An all-woman team of spelunking scientists has retrieved hundreds of fossils from a 100-foot-deep (30-meter-deep) cave in South Africa — including the cranium from what appears to be a prehistoric humanlike creature.
Friday's retrieval of the skull was a climactic moment for the three-week expedition to the Rising Star Cave in South Africa's Cradle of Humankind World Heritage Site, just 25 miles (40 kilometers) north of Johannesburg.
The Rising Star Expedition, backed by the National Geographic Society, was put together after a pair of recreational cavers came upon the trove of bones last month. They alerted Lee Berger, a paleoanthropologist at the University of the Witwatersrand who has been behind a long string of significant finds in South Africa and serves as a National Geographic explorer-in-residence.
Berger was excited to hear that the fossilized bones could represent a new group of hominins. ("Hominins" has become the preferred term for humans and our close extinct relatives, such as Neanderthals. Scientists now use the term "hominids" to refer to those species as well as to gorillas and chimpanzees.)
The call went out for scientists to join the expedition. Some of the top experts in paleoanthropology, such as the University of Wisconsin's John Hawks and Duke University's Steven Churchill, joined the team. But the scientists tapped to go into the cave and bring up the fossils were required to have an almost superhuman combination of talents.
They had to have a master's degree or Ph.D. in paleontology, archaeology or an associated field. They had to be experienced cavers. And they had to be able to fit through a 7-inch-wide (18-centimeter-wide) choke point in the passage leading to the chamber. Fifty-seven qualified researchers applied for the job. Six were chosen: Lindsay Eaves, Marina Elliott, Elen Feuerriegel, Alia Gurtov, Hannah Morris and Becca Peixotto.
"It ended up that the most qualified human beings on this planet to do this very dangerous, very remarkable job were young women," Berger said in a video profile of the "underground astronauts."
The project is already paying off big time. "Wonderful fossils coming out now," Berger tweeted from the site on Friday.
The cranium and a hominin jawbone were among the most-prized specimens. "Cuddled the cranium all morning, then made first run carrying fossils entire way. Getting the hang of this!" Gurtov reported.
By the end of the day, a box containing the cranium was carefully handed up from the depths by a human chain. "Lots of celebration out here. Rising moon, beautiful evening, and twenty celebrating people," Hawks wrote.
Gurtov exulted over the skull's retrieval. "CRANIUM IS OUT! No revealsies until tomorrow, though," she tweeted. "Needs pampering."
Berger said more than 200 hominin fossils have been brought up so far. After coming up to the surface, the bones are taken into a "SCIENCE" tent where they're compared with replicas of previously found hominin skulls and other bones.
For now, the team is holding back on saying where the Rising Star fossils fit on humanity's evolutionary tree. Berger said he expected a scientific paper on the find would be prepared for publication in late 2014. Meanwhile, National Geographic and the "Nova" science documentary team are working on a TV show about the expedition.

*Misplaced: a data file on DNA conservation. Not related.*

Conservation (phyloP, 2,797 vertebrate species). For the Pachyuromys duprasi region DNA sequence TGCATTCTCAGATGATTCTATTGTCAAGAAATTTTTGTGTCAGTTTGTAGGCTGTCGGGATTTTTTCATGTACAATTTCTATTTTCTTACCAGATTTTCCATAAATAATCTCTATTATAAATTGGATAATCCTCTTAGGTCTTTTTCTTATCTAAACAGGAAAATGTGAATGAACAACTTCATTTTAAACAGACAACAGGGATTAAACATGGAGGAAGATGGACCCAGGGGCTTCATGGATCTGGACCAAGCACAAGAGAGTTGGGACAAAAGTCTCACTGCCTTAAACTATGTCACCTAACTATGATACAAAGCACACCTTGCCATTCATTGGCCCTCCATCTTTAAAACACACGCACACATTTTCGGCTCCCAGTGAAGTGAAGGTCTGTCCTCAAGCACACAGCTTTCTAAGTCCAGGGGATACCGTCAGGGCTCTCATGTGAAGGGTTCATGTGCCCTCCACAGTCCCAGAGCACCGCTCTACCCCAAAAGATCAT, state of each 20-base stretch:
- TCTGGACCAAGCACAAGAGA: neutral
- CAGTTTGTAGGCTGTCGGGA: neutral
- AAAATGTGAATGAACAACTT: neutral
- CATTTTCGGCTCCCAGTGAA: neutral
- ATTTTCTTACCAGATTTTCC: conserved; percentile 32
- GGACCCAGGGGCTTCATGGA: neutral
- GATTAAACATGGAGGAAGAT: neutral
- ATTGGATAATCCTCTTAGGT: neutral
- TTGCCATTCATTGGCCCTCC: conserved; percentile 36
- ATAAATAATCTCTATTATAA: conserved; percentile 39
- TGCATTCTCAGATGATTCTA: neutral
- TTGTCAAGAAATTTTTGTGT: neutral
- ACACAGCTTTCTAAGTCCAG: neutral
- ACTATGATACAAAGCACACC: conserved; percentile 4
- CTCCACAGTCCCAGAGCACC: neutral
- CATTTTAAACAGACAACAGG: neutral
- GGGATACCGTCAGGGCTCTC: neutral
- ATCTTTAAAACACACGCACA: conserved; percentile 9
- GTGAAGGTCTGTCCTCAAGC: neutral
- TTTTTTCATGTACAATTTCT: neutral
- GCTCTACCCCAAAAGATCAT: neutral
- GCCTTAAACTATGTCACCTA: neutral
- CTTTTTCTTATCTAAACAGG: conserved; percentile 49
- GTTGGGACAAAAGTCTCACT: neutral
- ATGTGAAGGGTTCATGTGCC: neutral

In a National Geographic blog posting, Hawks noted that the Rising Star Expedition was atypical for the usually secretive field of paleoanthropology:
"Why are so many projects so secretive? Discovery is hard work — both in the field and in the laboratory. Other scientists can be brutal critics, pointing out flaws in early interpretations. Sometimes they even steal your work. Our field has historically been a shark tank, and sharing makes the sharks start circling.
"We believe that sharing will make our science better. Rising Star is the most open paleoanthropological project that has ever been attempted. We’re experimenting with new ways of sharing the experience. Lee brought together the team of advance scientists by putting out a call on Facebook. National Geographic has been incredibly supportive, with their crew onsite to share updates and video. The senior scientists are sharing updates on Twitter and Facebook, many events as they are happening — follow @LeeRBerger, @RisingStarExped and @johnhawks.
"This three-week expedition is only the beginning of our innovation. As we analyze the fossils, we are going to continue new experiments with sharing and open access. We’ve got some incredible things planned."
More about human evolution:
- Flash interactive: Before and after humans
- Gallery: Ten fossils that tell the human tale
- NBC News archive on anthropology
Alan Boyle is NBCNews.com's science editor. Connect with the Cosmic Log community by "liking" the log's Facebook page, following @b0yle on Twitter and adding the Cosmic Log page to your Google+ presence. To keep up with Cosmic Log as well as NBCNews.com's other stories about science and space, sign up for the Tech & Science newsletter, delivered to your email in-box every weekday. You can also check out "The Case for Pluto," my book about the controversial dwarf planet and the search for new worlds.